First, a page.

How to Become a Personal Trainer Without a Degree
Although some personal trainers start their career with a college degree, it's not at all necessary to practice. In fact, it can be wiser to get started in the industry, gain experience and see where your strengths are, and then decide whether an associate or bachelor's degree is in your best interest – and if so, which program?
The most essential qualification for becoming a fitness trainer is a well-respected certification. It can help you get hired and give you the foundation to safely and effectively coach your clients.
But how do you choose the right certification program? Do you need to also be licensed? What else do you need to know to get started in your new career?
What Does It Take to Be A Personal Trainer?
Obviously, you have to be passionate about fitness and exercise. That's a given. But you may not realize how many other skills you need for a successful career as a fitness trainer.
You need great communication and people skills to excel at personal training. You'll need to learn about clients' goals and needs, as well as adjust the type or level of workout based on how they're reacting. Good people skills help you get and keep your clients, but they also help you provide the best training experience.
You also need analytical skills, problem-solving abilities, and the flexibility to adapt. You'll need to build personalized training plans and work around injuries. Your schedule and income may change frequently and abruptly as clients cancel or reschedule their appointments.
You'll be responsible for landing your own clients, which means you'll need to learn how to market yourself, solicit business, and build professional relationships. It can take time and effort to build a steady roster of clients, even when you're not self-employed.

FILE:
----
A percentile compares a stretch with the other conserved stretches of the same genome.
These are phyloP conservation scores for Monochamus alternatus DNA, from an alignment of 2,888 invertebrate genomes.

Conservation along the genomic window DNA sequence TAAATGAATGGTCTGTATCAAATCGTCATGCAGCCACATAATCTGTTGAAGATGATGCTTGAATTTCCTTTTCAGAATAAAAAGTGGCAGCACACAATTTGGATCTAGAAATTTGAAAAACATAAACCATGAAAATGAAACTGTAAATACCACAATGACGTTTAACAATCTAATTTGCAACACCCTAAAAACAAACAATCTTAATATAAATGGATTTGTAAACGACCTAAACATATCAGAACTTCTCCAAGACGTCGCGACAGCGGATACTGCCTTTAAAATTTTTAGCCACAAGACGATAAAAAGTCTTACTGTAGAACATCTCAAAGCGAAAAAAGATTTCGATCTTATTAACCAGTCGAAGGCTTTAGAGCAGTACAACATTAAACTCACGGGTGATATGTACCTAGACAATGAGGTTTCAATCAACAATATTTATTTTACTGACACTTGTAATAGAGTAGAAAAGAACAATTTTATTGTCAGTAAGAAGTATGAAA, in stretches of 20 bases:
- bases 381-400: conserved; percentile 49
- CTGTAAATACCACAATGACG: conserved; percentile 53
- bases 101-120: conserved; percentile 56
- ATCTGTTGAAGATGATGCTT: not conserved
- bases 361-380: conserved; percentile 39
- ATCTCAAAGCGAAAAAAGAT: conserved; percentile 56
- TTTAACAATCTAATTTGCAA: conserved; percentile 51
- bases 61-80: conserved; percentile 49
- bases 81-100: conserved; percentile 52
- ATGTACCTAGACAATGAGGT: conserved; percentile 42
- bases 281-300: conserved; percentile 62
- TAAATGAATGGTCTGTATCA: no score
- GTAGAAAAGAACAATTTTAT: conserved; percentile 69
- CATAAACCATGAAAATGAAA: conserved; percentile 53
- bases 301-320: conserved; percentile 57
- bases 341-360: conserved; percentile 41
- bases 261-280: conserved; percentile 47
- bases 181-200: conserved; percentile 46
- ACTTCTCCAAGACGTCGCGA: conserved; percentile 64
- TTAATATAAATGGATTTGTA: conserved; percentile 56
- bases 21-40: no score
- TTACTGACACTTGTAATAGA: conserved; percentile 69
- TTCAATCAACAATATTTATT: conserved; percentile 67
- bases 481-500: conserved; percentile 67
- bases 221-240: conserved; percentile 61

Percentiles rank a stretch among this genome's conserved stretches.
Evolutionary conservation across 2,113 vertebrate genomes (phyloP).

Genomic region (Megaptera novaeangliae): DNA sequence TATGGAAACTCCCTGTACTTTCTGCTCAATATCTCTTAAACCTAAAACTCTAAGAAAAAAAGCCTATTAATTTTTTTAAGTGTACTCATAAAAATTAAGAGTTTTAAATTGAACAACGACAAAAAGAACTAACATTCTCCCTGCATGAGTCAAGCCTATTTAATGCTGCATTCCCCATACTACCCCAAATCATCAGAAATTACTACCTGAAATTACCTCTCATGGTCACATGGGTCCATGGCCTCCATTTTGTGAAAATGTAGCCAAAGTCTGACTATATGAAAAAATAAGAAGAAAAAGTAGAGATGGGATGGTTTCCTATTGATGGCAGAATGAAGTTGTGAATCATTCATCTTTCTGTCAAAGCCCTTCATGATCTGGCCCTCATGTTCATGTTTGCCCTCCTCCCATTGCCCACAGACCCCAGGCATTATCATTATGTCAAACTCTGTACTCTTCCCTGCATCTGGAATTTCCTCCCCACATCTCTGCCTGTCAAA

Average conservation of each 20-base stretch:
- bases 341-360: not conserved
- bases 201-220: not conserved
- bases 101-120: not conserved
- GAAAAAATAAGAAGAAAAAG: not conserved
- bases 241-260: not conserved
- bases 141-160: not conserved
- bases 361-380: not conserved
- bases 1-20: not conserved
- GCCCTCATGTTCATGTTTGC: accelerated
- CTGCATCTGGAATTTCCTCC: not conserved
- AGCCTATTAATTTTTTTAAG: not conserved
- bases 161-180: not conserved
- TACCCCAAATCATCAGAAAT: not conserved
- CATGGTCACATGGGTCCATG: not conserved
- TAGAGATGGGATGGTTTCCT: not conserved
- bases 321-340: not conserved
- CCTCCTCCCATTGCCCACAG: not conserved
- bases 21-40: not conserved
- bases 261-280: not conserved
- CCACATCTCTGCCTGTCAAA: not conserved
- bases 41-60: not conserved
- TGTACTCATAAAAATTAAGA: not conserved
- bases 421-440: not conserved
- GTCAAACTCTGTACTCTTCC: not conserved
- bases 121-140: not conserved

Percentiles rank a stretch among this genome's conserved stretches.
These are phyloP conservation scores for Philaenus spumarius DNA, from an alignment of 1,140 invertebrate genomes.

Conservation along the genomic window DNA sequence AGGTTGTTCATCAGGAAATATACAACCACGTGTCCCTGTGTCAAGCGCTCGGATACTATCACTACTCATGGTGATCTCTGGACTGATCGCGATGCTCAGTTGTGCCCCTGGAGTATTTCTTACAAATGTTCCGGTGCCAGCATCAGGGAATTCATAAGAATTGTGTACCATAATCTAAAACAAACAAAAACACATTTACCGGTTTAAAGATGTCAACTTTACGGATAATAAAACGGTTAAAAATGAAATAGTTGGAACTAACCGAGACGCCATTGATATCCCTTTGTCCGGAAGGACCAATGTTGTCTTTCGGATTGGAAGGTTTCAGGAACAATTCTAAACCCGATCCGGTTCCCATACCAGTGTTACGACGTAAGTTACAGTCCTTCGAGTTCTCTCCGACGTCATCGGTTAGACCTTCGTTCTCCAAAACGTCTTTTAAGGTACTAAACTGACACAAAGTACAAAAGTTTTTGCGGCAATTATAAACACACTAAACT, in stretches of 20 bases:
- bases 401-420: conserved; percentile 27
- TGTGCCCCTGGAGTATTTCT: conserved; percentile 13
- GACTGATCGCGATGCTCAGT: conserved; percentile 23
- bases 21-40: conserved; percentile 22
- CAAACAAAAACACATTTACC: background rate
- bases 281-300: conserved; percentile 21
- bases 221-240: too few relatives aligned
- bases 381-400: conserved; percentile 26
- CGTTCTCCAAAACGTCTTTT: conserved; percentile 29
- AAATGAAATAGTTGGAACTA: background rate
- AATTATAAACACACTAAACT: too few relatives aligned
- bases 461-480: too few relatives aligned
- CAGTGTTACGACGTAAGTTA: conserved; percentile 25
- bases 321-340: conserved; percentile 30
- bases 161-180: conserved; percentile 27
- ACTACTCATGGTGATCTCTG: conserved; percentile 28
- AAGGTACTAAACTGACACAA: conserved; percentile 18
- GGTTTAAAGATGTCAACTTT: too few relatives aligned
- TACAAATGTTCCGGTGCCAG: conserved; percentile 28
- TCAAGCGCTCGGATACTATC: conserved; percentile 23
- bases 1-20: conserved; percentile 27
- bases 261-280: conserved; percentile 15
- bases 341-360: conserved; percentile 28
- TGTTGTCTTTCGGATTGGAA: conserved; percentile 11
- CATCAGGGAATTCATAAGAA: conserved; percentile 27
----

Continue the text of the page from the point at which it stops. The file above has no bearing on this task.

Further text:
Speaking of which, striking out on your own as a freelance fitness trainer presents a whole new level of challenges. You'll have to develop business skills, which may mean finding a small business course to help you manage the legal and financial pitfalls.
What Qualifications Do I Need To Become A Personal Trainer?
Ultimately, the qualifications required for your career as a fitness trainer depend on where you want to work and whether you want to advance into a specialty. Some personal training concentrations or employers require more qualifications than others.
However, to start working as an entry-level personal trainer, the minimum qualifications are pretty simple:
- Have a high school diploma or the equivalent
- Hold a current CPR certification
- Hold a current AED (Automated External Defibrillator) certification
Generally speaking, most employers give hiring preference to fitness trainers and instructors who are certified through a reputable certifying agency, like those accredited by The National Commission for Certifying Agencies (NCCA). The NCCA is a nationally recognized third-party that holds certification agencies or companies to the highest standards.
Finally, some employers or specialties do give hiring preference to those with an associate or bachelor's degree in a relevant field.
Do You Need a Personal Trainer License?
You don't need a license to work as a fitness trainer, the way massage therapists and physical therapists do.
However, if you start your own personal training business, you may need to meet licensing, registration, or other legal requirements for your area.
How Long Does It Take to Become A Personal Trainer?
Depending on which learning track you choose, it can take as long as a four-year bachelor's degree in exercise science or a related field or as little as six months to complete a certification program.
How to Become a Personal Trainer
As we said earlier, the path to becoming a fitness trainer depends a little on what kind of personal training work you want to do.